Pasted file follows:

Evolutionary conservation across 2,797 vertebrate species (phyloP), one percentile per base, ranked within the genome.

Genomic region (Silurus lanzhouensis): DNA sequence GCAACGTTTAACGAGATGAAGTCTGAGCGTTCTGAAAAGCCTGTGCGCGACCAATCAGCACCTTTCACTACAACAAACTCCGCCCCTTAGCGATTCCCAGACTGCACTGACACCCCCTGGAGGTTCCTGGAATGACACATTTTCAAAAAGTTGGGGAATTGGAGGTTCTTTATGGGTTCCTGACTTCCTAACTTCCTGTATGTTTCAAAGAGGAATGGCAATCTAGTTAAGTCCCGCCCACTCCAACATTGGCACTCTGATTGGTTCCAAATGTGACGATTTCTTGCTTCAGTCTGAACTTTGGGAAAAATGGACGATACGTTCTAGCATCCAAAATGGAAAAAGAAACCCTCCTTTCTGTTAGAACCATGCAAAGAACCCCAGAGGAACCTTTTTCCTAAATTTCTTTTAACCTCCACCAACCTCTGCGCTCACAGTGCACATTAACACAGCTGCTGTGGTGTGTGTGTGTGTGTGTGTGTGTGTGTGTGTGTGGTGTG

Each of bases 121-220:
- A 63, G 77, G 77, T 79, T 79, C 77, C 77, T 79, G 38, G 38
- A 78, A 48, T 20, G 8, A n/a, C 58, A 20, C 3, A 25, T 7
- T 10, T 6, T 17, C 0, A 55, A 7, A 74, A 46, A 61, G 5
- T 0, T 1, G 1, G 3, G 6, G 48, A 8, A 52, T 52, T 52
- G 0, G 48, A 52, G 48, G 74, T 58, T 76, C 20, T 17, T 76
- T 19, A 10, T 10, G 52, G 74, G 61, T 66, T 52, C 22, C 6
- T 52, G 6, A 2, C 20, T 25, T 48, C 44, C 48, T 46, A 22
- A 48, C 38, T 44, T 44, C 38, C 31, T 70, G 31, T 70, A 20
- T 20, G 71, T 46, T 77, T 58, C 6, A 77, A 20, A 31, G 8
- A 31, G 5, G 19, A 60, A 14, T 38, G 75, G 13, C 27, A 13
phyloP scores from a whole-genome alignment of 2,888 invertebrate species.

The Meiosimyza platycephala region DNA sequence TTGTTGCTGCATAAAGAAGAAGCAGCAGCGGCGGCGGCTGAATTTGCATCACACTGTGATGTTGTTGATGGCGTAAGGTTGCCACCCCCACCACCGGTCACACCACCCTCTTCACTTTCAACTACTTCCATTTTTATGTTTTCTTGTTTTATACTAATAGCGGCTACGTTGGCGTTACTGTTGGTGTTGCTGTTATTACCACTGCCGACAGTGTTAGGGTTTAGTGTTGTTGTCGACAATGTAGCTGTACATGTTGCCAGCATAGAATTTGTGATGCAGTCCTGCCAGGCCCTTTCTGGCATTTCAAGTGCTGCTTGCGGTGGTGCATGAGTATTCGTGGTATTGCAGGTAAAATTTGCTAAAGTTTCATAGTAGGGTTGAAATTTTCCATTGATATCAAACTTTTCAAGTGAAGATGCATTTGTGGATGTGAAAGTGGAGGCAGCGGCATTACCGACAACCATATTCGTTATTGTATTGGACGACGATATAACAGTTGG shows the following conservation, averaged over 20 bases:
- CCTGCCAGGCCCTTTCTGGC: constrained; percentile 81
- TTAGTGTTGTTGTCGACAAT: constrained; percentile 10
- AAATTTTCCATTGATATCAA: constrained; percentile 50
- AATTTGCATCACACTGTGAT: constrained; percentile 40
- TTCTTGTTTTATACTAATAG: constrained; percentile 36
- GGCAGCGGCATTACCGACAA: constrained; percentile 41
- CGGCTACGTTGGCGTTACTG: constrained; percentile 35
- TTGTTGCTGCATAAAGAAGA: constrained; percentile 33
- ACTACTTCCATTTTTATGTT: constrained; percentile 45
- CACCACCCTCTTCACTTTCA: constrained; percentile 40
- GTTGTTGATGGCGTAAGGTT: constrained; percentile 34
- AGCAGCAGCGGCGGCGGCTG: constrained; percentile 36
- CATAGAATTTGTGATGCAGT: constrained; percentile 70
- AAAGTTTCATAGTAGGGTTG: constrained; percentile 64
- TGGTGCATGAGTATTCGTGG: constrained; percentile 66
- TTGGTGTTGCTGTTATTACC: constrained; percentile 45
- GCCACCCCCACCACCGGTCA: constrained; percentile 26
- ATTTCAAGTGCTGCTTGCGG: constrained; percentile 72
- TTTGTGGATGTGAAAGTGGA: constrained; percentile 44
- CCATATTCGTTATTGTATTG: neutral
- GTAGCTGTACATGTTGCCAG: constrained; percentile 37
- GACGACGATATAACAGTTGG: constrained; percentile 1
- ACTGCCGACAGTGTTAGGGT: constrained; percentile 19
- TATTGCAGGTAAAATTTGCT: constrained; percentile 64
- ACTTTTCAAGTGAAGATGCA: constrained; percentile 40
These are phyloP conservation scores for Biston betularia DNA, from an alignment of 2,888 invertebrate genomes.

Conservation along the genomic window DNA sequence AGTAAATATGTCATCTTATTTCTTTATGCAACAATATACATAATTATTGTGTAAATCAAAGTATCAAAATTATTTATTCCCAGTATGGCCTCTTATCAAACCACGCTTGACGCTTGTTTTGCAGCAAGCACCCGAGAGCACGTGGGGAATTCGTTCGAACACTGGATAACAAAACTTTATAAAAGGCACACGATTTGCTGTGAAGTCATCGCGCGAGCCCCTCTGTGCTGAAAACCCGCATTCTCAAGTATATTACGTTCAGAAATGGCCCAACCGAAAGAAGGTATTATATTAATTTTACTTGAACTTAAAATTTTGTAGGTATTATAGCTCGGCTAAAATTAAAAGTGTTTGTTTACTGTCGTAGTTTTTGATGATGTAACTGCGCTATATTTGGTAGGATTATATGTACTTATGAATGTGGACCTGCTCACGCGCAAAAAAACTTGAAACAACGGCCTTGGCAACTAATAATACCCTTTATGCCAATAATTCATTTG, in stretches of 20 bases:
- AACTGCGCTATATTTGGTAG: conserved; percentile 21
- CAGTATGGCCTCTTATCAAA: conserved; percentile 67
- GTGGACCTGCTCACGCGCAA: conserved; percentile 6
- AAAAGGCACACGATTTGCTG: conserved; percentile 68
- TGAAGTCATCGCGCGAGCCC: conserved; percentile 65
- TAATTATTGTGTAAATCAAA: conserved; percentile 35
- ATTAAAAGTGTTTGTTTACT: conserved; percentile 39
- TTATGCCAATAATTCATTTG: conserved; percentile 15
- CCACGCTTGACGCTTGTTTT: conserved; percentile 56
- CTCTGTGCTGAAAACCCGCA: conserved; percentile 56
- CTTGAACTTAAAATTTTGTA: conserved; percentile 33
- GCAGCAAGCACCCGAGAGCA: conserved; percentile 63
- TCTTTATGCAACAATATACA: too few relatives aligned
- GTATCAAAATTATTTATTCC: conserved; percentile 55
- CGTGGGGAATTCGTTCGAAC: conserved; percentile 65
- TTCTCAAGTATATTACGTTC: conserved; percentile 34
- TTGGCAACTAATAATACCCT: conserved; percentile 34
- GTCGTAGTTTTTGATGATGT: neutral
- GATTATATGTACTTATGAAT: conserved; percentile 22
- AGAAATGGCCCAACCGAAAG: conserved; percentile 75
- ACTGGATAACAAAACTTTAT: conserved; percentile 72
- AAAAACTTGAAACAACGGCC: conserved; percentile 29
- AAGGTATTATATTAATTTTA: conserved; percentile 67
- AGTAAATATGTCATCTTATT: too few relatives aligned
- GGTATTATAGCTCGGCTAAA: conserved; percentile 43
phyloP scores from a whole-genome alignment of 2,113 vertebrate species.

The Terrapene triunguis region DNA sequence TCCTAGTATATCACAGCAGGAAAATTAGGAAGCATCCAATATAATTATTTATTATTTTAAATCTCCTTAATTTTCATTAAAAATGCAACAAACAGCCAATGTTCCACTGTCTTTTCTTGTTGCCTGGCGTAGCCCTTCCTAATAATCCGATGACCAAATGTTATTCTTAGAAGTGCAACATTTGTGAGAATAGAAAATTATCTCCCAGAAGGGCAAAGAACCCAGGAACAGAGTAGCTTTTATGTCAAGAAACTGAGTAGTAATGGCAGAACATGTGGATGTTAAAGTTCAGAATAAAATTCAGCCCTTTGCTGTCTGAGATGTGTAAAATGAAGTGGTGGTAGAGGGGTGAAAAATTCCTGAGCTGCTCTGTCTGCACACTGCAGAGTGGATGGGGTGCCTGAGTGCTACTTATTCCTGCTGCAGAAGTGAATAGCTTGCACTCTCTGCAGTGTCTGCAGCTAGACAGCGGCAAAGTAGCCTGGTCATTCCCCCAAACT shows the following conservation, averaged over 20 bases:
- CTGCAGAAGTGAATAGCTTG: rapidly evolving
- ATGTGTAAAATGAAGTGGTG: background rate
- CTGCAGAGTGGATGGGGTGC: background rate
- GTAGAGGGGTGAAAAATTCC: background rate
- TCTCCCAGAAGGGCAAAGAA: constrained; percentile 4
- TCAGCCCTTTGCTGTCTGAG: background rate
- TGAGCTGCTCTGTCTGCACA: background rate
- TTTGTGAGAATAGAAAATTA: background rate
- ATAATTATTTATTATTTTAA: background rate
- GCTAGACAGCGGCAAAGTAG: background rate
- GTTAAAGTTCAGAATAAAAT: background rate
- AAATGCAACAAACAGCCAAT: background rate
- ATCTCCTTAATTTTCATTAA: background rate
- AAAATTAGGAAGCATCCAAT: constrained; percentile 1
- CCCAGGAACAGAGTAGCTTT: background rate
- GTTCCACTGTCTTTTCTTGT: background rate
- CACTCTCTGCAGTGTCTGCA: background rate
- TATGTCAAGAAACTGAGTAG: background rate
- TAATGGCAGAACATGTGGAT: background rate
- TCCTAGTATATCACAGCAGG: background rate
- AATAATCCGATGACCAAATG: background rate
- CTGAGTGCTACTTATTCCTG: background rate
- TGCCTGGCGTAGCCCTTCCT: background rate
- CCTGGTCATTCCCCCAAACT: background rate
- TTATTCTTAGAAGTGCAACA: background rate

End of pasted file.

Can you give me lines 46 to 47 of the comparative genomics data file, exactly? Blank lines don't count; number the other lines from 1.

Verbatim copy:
- AAAAGGCACACGATTTGCTG: conserved; percentile 68
- TGAAGTCATCGCGCGAGCCC: conserved; percentile 65